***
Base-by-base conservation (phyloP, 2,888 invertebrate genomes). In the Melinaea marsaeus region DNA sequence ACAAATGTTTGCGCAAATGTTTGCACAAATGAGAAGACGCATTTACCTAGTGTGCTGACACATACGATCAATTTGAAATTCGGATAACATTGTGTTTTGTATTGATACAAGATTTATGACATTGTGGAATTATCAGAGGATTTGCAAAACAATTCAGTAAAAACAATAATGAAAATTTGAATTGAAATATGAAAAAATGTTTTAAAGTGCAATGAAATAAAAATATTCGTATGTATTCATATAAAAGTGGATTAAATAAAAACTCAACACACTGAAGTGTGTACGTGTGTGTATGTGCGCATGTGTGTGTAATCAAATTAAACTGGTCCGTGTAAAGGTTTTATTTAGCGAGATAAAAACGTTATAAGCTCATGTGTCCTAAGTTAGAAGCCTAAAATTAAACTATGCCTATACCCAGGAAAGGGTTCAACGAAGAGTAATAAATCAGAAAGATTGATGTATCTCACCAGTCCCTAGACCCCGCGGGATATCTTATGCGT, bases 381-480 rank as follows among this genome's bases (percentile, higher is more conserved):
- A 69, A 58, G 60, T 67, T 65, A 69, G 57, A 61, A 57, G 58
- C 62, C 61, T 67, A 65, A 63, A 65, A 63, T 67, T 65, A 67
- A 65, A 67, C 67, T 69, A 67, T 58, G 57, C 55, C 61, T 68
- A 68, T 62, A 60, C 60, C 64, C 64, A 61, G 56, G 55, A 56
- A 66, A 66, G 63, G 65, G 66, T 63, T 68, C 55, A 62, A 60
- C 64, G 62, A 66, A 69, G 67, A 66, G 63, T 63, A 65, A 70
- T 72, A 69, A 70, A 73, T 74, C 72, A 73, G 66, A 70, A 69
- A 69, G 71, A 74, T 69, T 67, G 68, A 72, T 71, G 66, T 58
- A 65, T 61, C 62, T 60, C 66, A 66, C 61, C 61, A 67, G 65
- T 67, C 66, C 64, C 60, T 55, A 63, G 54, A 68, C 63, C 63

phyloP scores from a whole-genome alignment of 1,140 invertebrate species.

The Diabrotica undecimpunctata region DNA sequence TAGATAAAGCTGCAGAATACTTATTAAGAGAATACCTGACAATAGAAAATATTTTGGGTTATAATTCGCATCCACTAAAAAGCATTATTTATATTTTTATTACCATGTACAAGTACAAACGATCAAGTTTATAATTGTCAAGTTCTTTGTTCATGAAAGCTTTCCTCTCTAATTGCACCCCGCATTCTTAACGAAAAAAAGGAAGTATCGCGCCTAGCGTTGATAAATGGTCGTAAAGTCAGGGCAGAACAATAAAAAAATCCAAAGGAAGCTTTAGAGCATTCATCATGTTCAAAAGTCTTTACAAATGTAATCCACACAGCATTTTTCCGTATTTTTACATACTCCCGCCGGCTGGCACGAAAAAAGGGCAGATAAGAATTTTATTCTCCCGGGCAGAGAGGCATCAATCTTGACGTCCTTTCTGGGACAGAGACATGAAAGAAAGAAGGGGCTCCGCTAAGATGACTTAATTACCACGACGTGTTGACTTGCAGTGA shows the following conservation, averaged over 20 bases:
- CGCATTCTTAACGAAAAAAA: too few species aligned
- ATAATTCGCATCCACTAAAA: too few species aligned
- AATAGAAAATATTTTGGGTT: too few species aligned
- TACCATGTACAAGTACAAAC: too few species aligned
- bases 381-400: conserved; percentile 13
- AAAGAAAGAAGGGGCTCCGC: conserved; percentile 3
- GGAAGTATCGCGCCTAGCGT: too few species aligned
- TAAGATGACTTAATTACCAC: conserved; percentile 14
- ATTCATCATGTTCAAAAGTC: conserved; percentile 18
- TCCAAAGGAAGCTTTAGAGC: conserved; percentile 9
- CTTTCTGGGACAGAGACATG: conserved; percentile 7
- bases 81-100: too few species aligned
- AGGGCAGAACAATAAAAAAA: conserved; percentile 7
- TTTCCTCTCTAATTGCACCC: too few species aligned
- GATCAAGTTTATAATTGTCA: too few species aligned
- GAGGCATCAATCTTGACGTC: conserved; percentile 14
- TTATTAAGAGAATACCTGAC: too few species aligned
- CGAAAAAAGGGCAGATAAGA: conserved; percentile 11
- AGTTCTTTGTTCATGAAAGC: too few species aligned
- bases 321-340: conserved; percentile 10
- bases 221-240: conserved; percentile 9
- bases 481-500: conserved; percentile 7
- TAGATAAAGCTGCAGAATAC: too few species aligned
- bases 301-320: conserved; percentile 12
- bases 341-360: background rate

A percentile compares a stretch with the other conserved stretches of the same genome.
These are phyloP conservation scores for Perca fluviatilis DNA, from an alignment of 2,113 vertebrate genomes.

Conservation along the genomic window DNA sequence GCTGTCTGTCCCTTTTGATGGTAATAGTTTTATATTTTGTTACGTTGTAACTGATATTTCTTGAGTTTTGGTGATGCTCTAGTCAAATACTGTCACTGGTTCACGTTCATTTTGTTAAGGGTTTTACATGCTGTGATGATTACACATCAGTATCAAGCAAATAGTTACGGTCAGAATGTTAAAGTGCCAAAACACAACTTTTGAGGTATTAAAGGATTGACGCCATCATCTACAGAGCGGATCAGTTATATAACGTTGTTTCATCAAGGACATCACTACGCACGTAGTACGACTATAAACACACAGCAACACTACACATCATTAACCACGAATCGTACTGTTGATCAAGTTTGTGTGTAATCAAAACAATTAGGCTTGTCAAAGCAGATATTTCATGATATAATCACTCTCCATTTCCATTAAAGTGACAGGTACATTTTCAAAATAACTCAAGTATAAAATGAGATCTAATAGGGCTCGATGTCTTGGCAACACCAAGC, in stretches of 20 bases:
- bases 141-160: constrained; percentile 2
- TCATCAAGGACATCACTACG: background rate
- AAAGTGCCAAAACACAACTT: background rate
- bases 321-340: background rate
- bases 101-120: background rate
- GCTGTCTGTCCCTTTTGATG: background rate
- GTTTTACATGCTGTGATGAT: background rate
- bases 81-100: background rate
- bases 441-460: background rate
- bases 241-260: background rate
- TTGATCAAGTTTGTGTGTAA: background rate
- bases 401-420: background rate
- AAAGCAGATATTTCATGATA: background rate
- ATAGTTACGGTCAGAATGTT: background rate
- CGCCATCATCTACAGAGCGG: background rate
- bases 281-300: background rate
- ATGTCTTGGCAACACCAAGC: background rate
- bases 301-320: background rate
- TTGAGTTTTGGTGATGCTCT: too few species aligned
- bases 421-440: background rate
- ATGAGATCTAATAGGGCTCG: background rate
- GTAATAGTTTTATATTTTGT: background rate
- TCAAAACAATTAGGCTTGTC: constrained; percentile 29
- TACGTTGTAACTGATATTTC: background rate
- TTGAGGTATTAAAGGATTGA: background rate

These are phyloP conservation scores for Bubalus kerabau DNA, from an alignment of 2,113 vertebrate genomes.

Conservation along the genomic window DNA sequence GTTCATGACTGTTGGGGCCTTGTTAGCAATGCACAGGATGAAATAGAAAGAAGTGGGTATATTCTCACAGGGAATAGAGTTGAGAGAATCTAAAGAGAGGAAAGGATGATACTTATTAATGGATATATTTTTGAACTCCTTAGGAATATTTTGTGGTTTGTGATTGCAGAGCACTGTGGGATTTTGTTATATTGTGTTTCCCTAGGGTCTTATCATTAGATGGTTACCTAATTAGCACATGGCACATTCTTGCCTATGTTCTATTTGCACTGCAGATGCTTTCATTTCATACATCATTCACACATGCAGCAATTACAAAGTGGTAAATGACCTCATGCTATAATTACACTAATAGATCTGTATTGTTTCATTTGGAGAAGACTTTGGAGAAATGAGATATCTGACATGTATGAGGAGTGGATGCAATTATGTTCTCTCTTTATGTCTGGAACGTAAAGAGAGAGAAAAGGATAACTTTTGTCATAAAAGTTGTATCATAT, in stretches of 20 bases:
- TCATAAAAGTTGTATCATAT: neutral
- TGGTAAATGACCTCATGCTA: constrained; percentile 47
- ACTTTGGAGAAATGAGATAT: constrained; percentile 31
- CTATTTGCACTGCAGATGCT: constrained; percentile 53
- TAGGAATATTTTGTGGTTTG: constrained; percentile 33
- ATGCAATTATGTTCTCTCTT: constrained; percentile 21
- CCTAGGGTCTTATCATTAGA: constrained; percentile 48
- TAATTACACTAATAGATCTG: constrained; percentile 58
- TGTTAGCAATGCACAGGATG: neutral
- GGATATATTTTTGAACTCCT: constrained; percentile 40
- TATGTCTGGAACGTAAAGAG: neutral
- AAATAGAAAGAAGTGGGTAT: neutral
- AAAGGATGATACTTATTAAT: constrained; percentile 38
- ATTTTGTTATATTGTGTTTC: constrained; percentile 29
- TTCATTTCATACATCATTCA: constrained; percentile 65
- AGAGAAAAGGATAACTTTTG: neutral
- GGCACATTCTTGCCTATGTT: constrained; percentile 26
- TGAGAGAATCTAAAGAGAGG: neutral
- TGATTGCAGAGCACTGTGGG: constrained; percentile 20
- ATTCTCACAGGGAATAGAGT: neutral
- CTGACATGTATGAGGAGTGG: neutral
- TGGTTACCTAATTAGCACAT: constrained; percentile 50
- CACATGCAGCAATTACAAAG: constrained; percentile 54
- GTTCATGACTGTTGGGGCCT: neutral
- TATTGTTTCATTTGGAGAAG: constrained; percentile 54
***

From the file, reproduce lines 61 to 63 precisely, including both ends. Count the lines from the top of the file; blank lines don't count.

- bases 421-440: background rate
- ATGAGATCTAATAGGGCTCG: background rate
- GTAATAGTTTTATATTTTGT: background rate